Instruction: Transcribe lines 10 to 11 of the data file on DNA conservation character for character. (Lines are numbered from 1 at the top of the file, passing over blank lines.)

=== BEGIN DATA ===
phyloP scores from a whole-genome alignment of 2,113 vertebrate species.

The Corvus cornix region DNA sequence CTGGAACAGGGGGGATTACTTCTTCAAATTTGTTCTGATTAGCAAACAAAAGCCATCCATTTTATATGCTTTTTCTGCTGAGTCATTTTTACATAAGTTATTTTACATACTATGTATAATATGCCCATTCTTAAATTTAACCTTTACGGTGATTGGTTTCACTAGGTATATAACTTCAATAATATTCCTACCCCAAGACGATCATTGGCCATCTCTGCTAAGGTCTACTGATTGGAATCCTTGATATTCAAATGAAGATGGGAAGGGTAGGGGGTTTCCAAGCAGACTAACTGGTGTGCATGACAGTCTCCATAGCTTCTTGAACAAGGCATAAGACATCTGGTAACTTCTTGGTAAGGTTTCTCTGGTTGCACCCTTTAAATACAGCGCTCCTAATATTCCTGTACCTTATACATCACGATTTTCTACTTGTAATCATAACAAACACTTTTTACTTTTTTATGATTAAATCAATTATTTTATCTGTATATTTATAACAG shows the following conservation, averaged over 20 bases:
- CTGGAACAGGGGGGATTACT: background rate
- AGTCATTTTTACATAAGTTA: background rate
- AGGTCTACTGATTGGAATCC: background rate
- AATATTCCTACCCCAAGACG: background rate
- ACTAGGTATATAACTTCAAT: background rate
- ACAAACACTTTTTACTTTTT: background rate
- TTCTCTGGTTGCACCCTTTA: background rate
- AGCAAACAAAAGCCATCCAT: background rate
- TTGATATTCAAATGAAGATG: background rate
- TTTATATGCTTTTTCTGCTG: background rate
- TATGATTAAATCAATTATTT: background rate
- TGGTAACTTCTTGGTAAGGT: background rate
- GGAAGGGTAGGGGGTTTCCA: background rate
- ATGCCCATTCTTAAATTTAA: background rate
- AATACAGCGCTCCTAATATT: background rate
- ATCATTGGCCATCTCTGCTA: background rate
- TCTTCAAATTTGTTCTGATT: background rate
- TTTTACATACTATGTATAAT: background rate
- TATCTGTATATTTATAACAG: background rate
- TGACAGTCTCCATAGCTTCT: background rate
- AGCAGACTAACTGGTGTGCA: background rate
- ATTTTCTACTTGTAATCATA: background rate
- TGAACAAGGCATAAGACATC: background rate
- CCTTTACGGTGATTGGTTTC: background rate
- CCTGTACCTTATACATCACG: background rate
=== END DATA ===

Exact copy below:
- AGCAAACAAAAGCCATCCAT: background rate
- TTGATATTCAAATGAAGATG: background rate